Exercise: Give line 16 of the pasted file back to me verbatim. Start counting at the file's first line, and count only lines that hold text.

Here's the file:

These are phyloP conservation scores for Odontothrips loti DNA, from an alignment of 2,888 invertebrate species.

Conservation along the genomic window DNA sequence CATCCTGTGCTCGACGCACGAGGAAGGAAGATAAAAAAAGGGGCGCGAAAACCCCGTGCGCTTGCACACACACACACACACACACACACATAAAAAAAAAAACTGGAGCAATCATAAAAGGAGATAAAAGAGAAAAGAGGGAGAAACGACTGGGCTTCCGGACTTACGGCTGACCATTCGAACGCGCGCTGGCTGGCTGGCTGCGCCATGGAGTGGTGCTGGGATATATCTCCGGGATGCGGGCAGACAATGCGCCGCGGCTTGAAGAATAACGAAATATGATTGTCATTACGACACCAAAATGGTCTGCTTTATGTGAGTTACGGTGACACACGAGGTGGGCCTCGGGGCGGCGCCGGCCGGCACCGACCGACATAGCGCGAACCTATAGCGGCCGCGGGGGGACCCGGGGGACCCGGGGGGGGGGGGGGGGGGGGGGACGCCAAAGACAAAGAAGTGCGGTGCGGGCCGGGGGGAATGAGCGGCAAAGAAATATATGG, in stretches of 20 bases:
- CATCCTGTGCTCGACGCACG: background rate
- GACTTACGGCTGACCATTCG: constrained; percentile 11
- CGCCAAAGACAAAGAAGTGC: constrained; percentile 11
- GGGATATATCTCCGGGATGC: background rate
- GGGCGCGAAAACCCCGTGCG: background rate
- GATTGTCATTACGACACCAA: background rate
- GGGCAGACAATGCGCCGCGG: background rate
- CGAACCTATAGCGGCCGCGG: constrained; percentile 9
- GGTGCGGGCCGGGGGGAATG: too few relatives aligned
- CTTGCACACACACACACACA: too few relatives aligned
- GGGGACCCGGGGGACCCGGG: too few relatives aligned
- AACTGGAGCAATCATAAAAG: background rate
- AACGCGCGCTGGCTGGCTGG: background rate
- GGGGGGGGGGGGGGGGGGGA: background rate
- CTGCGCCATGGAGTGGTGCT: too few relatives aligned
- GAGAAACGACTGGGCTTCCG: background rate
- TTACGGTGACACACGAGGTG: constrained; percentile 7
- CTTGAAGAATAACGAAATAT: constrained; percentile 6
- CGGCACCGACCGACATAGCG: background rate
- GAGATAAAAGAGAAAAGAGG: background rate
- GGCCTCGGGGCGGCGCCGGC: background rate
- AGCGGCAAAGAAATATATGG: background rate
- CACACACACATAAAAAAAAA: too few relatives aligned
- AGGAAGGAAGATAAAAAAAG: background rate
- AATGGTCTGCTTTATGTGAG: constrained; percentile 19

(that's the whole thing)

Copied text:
- GGGGGGGGGGGGGGGGGGGA: background rate